December 2004

James Morrison

Small, but Perfectly Formed

An Introduction

These days, as in the second half of the nineteenth century, most novels seem to come in one size only: doorstop size. As wonderful as these assorted triple-deckers might be, they are often simply too long. There aren’t that many stories that can’t be told extremely well at around 250 pages, and there are very few that really need 500 or 600 or 900 pages to do them justice.

The Australian novelist Peter Goldsworthy often says that he also writes poetry because only a poem can be perfect. Every single word can be carefully chosen and weighed, so that there is no better way of saying what the poem says. With anything on the scale of a story, or a novel, the sheer size of the thing means that it can never be perfect. But with some short stories, and also some novellas or short novels, their compactness and conciseness mean that everything that has been included has needed to prove its importance; they are like refined diamonds. Animal Farm would be a lesser book if it were longer. The Strange Case of Dr Jekyll and Mr Hyde carries a lot of its nasty kick because of its savage brevity.

I also feel that there is a second important argument in favour of the short novel. Unless you have no need to eat or work or sleep or interact with other human beings, it is simply impossible to sit down and read most novels in one go. They are fragmented into different pieces over the hours or days, and each time you lose some momentum. With a short novel you can take in a whole story, and a whole world, in one satisfying hit.

Having said all that, what are the best short novels? This column will attempt to act as a guide to some of them, drawing examples from across time, space and genre boundaries. Some of these books are great introductions to their writers, while others are bizarre aberrations, but all of them are worth a little of your time.

A good place to begin is with Nicholson Baker, American novelist and staunch paper preservationist (see his polemical Double Fold, arguing against the destruction wrought on old books, magazines and newspapers by libraries determined to transfer them to microfilm). Baker is also weirdly famous because of Vox, a phone-sex novel which was dragged into the Bill Clinton-Monica Lewinsky investigations. His first two books, however, are near-plotless miniatures of delightfully comic observation.

Room Temperature (1990): A man sits in a room feeding his infant daughter, and during this process launches into a dizzying series of free-associating memories and observations, almost entirely trivial and frequently hilarious. Nothing much actually happens, but that, of course, is the point of this book.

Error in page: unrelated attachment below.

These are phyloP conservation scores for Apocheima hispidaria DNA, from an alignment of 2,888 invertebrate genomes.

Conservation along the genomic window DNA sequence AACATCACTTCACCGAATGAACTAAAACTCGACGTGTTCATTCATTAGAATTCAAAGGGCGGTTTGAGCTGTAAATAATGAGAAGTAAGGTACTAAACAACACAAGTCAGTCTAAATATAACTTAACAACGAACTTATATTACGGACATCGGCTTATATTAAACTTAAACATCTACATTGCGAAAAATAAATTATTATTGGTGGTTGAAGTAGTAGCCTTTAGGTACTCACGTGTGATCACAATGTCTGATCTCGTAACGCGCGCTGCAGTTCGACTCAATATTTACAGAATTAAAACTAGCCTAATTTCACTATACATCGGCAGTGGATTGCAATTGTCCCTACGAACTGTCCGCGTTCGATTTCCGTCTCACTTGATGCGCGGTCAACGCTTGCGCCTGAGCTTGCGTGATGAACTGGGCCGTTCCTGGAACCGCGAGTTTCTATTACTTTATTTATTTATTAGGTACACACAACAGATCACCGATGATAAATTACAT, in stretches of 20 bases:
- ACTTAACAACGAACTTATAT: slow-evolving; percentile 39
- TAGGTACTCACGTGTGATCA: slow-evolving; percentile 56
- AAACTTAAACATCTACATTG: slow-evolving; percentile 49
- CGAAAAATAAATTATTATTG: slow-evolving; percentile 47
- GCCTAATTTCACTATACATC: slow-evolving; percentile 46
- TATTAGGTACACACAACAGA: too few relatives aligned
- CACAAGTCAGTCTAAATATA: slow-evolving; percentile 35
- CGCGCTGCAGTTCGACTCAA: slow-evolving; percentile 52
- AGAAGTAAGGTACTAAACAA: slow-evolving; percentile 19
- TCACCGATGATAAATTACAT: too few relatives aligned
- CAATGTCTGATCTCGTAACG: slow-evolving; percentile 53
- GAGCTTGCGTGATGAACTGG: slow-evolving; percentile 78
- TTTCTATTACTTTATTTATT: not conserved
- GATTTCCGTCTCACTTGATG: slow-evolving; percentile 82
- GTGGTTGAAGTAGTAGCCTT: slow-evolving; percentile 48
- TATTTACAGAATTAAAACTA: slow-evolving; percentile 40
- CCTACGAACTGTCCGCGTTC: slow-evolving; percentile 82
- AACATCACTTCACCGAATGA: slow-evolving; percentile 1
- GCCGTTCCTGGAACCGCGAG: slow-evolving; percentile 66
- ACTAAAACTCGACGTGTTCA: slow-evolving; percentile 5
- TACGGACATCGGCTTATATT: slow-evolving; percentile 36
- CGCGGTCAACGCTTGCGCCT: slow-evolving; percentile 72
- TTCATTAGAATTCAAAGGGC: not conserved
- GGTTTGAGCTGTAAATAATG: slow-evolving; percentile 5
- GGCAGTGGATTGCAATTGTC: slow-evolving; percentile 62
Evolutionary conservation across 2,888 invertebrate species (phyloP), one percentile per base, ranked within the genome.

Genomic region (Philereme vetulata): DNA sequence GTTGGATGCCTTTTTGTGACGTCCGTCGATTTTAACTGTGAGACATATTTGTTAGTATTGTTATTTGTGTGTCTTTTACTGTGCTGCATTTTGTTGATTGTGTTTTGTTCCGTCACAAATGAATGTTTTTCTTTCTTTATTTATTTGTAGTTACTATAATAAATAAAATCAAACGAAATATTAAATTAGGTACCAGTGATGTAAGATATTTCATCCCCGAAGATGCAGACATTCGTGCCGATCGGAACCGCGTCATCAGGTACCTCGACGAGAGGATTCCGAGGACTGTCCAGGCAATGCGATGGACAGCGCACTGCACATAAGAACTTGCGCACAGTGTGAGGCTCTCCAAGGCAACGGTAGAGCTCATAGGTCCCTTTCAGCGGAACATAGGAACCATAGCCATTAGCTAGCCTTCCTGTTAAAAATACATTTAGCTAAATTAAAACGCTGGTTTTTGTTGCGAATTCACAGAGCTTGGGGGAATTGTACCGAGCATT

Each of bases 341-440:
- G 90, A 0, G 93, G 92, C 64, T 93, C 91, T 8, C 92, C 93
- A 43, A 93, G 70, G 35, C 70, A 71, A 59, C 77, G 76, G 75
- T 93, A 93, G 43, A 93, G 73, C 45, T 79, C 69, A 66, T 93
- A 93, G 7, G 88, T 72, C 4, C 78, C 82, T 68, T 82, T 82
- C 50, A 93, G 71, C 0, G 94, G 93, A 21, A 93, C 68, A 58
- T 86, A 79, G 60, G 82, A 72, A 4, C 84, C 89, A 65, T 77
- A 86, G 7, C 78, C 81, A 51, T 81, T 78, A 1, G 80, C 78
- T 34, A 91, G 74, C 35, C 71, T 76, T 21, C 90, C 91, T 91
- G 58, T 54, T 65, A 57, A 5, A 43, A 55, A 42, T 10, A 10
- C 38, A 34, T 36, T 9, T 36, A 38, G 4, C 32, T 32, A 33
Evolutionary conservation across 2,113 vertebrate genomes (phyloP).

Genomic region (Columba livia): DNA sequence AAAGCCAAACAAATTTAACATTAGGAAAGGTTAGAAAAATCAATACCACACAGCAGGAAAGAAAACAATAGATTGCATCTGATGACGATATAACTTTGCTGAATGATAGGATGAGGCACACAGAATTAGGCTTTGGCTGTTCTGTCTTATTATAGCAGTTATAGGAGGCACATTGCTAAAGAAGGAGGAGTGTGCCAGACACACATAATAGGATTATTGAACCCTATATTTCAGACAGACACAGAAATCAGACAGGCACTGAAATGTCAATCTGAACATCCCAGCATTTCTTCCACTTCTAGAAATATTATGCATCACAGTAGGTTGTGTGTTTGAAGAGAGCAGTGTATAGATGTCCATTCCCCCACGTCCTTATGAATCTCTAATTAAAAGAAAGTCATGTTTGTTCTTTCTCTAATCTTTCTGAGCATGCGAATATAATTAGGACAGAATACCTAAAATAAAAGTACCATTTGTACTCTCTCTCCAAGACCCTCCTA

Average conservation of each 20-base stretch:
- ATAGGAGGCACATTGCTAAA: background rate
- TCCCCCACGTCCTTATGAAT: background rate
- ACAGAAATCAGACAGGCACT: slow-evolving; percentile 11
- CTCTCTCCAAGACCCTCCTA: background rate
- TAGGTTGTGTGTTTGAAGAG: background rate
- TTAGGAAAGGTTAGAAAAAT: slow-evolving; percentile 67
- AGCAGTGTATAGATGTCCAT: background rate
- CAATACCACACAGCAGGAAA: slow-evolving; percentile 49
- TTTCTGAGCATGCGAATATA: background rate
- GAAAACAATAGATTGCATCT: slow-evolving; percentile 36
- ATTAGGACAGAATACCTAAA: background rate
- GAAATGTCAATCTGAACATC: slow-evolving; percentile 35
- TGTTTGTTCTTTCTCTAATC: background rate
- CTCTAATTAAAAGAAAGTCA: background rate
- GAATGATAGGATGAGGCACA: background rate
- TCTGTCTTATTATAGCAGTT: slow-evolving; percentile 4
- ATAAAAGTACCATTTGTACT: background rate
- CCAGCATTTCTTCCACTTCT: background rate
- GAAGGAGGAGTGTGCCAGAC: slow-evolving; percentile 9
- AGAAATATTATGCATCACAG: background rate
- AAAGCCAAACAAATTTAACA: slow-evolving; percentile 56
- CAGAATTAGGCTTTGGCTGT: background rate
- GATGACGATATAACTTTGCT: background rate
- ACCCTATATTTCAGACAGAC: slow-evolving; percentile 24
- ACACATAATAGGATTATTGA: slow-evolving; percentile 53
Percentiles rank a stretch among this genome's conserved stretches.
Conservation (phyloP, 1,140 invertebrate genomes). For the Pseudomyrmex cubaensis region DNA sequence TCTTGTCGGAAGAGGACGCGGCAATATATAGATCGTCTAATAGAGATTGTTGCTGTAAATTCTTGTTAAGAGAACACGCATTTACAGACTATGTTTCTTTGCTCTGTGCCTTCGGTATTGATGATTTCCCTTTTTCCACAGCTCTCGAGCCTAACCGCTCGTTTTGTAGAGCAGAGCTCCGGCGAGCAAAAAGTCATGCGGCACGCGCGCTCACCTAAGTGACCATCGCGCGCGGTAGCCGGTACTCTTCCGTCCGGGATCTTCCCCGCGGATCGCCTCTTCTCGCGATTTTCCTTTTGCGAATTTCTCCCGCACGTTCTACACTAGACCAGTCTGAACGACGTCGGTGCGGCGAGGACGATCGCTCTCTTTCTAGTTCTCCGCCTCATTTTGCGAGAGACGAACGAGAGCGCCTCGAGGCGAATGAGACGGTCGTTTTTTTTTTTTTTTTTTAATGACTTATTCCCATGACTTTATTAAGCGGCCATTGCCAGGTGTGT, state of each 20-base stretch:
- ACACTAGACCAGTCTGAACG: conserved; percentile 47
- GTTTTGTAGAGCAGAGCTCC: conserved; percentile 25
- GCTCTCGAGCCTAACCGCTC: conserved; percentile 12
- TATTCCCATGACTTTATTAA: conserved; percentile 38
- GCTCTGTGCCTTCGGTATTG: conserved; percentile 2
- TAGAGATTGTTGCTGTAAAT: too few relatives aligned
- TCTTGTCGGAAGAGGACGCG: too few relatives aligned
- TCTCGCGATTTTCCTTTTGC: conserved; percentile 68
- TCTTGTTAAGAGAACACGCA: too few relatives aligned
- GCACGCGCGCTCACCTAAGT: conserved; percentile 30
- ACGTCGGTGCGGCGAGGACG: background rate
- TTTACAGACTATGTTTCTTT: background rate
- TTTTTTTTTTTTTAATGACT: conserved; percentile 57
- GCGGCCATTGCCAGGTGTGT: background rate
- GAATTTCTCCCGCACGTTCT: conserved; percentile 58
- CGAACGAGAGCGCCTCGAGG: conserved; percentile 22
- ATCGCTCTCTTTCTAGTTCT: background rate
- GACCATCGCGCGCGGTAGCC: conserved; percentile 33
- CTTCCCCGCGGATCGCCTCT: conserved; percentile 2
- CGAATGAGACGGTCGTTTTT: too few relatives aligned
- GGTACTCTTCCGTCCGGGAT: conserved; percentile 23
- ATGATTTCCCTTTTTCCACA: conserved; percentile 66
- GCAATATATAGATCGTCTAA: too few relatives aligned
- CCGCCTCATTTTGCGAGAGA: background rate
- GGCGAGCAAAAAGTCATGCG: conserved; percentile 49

The Mezzanine (1988): Similar to Room Temperature, in that it features the thoughts and observations of a man tying his shoelaces on his lunch break. Thoroughly enjoyable, though best not read immediately before or after its predecessor.

Any who enjoy these two books are also advised to get hold of the beautiful and playful Mr Palomar by Italo Calvino.

An entirely different sort of writer is J. G. Ballard, whose worldview seems bleak and often shocking, but also unique and always intriguing; there is little that he has done that could have been written by anyone else. Empty swimming pools, decadent sensualists, automatic weapons and automotive wreckage flavor his novels and short stories.

The Drowned World (1962): Ballard’s first novel, and one of his more prophetic works of science-fiction, set in the vivid jungles and swamps of greenhouse-effect-drowned England. A few loners and eccentrics remain behind after most of the population has fled north. These characters use research work or military action as an excuse to stay, their behaviour slowly turning reptilian to cope with their changed environment. Slow-moving but very involving, it ends with a hallucinatory journey towards the boiling equator in search of a missing man.

Running Wild (1988): This novella is typical of Ballard’s later output. The science-fictional elements are less overt, and the focus is on an enclosed near-future community of the very wealthy, the sort of people whose money has lifted them beyond any real consideration of conscience or ethics, and where all that matters is politeness. Told in the form of a forensic investigation, Running Wild details a mass-murder committed by a group of children. Ballard’s rich but near-sociopathically cold prose shines.

For something completely different again, you couldn’t go much further out than William Beckford, an 18th-century English MP who devoted most of his money and wealth to building the bizarre Fonthill Abbey, a structurally unsound Gothic castle of his own design, which he was then forced to sell because of financial difficulties.

Vathek (1786): A genuinely deranged story, Vathek tells the tale of a journey undertaken by the savage Caliph Vathek across a stylised European idea of ancient Arabia. Vathek and his scheming mother, in search of power and magical relics, set out after making a deal with an Indian trickster at the cost of the lives of fifty young children. Encounters with seductresses and magical villains punctuate their travels, as well as a number of dwarfs, for whom Beckford had an inordinate interest. Fascinating, imaginative, undisciplined and often sardonically funny.


From this almost random sampling of the B shelves we will move on, in coming months, to more of literature’s best miniatures.